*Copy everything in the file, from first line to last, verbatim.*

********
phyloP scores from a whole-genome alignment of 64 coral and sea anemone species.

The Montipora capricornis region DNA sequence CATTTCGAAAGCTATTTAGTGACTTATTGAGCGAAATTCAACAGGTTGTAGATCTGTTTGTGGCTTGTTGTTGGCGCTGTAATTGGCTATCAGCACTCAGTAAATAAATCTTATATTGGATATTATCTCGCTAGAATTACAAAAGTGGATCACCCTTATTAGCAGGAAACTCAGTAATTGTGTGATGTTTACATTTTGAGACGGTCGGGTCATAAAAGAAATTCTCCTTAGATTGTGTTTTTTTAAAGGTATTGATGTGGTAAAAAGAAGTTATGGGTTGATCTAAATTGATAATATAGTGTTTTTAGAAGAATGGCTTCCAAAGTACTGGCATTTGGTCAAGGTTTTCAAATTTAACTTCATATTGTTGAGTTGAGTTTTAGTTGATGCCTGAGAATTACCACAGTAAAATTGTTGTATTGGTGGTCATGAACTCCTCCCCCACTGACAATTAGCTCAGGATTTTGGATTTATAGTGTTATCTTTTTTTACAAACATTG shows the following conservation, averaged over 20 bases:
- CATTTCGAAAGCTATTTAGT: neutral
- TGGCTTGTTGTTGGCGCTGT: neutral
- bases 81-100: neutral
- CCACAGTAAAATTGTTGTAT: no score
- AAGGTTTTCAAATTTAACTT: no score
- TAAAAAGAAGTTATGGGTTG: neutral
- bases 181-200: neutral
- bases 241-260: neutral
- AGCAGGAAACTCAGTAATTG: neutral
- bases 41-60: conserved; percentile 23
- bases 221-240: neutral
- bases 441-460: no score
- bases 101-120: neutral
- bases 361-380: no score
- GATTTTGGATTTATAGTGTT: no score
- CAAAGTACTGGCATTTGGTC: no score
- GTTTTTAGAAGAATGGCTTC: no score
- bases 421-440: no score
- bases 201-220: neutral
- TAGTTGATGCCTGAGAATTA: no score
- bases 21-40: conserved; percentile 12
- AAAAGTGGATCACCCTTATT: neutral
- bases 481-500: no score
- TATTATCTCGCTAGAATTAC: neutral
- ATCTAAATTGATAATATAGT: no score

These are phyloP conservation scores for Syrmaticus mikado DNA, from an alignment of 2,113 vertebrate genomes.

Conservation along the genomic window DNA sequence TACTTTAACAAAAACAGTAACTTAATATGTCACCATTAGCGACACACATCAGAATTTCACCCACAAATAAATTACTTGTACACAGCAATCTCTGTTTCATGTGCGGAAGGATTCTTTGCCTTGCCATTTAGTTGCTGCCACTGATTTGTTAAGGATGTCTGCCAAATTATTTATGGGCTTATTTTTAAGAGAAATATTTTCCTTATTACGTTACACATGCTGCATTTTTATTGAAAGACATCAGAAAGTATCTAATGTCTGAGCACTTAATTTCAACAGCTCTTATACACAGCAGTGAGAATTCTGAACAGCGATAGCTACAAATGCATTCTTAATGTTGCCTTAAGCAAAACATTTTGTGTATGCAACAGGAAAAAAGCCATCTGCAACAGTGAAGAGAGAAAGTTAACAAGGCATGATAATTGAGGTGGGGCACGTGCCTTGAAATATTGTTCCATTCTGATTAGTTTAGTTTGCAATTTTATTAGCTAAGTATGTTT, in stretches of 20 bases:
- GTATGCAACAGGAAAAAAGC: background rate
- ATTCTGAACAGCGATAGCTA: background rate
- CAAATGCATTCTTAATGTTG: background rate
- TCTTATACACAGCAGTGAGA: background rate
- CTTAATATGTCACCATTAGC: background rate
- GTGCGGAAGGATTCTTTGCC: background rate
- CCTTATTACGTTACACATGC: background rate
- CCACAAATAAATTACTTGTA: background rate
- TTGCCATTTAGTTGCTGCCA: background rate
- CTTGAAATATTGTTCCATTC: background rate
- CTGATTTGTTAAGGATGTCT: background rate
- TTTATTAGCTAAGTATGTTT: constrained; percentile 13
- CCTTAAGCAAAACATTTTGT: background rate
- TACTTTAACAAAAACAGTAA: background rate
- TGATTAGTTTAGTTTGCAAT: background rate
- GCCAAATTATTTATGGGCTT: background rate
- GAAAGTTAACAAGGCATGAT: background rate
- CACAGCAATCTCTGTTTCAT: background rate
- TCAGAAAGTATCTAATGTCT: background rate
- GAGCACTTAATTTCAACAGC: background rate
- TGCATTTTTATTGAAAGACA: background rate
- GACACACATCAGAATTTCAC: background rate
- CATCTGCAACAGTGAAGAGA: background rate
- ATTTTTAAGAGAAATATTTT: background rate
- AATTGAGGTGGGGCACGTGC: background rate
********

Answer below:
phyloP scores from a whole-genome alignment of 64 coral and sea anemone species.

The Montipora capricornis region DNA sequence CATTTCGAAAGCTATTTAGTGACTTATTGAGCGAAATTCAACAGGTTGTAGATCTGTTTGTGGCTTGTTGTTGGCGCTGTAATTGGCTATCAGCACTCAGTAAATAAATCTTATATTGGATATTATCTCGCTAGAATTACAAAAGTGGATCACCCTTATTAGCAGGAAACTCAGTAATTGTGTGATGTTTACATTTTGAGACGGTCGGGTCATAAAAGAAATTCTCCTTAGATTGTGTTTTTTTAAAGGTATTGATGTGGTAAAAAGAAGTTATGGGTTGATCTAAATTGATAATATAGTGTTTTTAGAAGAATGGCTTCCAAAGTACTGGCATTTGGTCAAGGTTTTCAAATTTAACTTCATATTGTTGAGTTGAGTTTTAGTTGATGCCTGAGAATTACCACAGTAAAATTGTTGTATTGGTGGTCATGAACTCCTCCCCCACTGACAATTAGCTCAGGATTTTGGATTTATAGTGTTATCTTTTTTTACAAACATTG shows the following conservation, averaged over 20 bases:
- CATTTCGAAAGCTATTTAGT: neutral
- TGGCTTGTTGTTGGCGCTGT: neutral
- bases 81-100: neutral
- CCACAGTAAAATTGTTGTAT: no score
- AAGGTTTTCAAATTTAACTT: no score
- TAAAAAGAAGTTATGGGTTG: neutral
- bases 181-200: neutral
- bases 241-260: neutral
- AGCAGGAAACTCAGTAATTG: neutral
- bases 41-60: conserved; percentile 23
- bases 221-240: neutral
- bases 441-460: no score
- bases 101-120: neutral
- bases 361-380: no score
- GATTTTGGATTTATAGTGTT: no score
- CAAAGTACTGGCATTTGGTC: no score
- GTTTTTAGAAGAATGGCTTC: no score
- bases 421-440: no score
- bases 201-220: neutral
- TAGTTGATGCCTGAGAATTA: no score
- bases 21-40: conserved; percentile 12
- AAAAGTGGATCACCCTTATT: neutral
- bases 481-500: no score
- TATTATCTCGCTAGAATTAC: neutral
- ATCTAAATTGATAATATAGT: no score

These are phyloP conservation scores for Syrmaticus mikado DNA, from an alignment of 2,113 vertebrate genomes.

Conservation along the genomic window DNA sequence TACTTTAACAAAAACAGTAACTTAATATGTCACCATTAGCGACACACATCAGAATTTCACCCACAAATAAATTACTTGTACACAGCAATCTCTGTTTCATGTGCGGAAGGATTCTTTGCCTTGCCATTTAGTTGCTGCCACTGATTTGTTAAGGATGTCTGCCAAATTATTTATGGGCTTATTTTTAAGAGAAATATTTTCCTTATTACGTTACACATGCTGCATTTTTATTGAAAGACATCAGAAAGTATCTAATGTCTGAGCACTTAATTTCAACAGCTCTTATACACAGCAGTGAGAATTCTGAACAGCGATAGCTACAAATGCATTCTTAATGTTGCCTTAAGCAAAACATTTTGTGTATGCAACAGGAAAAAAGCCATCTGCAACAGTGAAGAGAGAAAGTTAACAAGGCATGATAATTGAGGTGGGGCACGTGCCTTGAAATATTGTTCCATTCTGATTAGTTTAGTTTGCAATTTTATTAGCTAAGTATGTTT, in stretches of 20 bases:
- GTATGCAACAGGAAAAAAGC: background rate
- ATTCTGAACAGCGATAGCTA: background rate
- CAAATGCATTCTTAATGTTG: background rate
- TCTTATACACAGCAGTGAGA: background rate
- CTTAATATGTCACCATTAGC: background rate
- GTGCGGAAGGATTCTTTGCC: background rate
- CCTTATTACGTTACACATGC: background rate
- CCACAAATAAATTACTTGTA: background rate
- TTGCCATTTAGTTGCTGCCA: background rate
- CTTGAAATATTGTTCCATTC: background rate
- CTGATTTGTTAAGGATGTCT: background rate
- TTTATTAGCTAAGTATGTTT: constrained; percentile 13
- CCTTAAGCAAAACATTTTGT: background rate
- TACTTTAACAAAAACAGTAA: background rate
- TGATTAGTTTAGTTTGCAAT: background rate
- GCCAAATTATTTATGGGCTT: background rate
- GAAAGTTAACAAGGCATGAT: background rate
- CACAGCAATCTCTGTTTCAT: background rate
- TCAGAAAGTATCTAATGTCT: background rate
- GAGCACTTAATTTCAACAGC: background rate
- TGCATTTTTATTGAAAGACA: background rate
- GACACACATCAGAATTTCAC: background rate
- CATCTGCAACAGTGAAGAGA: background rate
- ATTTTTAAGAGAAATATTTT: background rate
- AATTGAGGTGGGGCACGTGC: background rate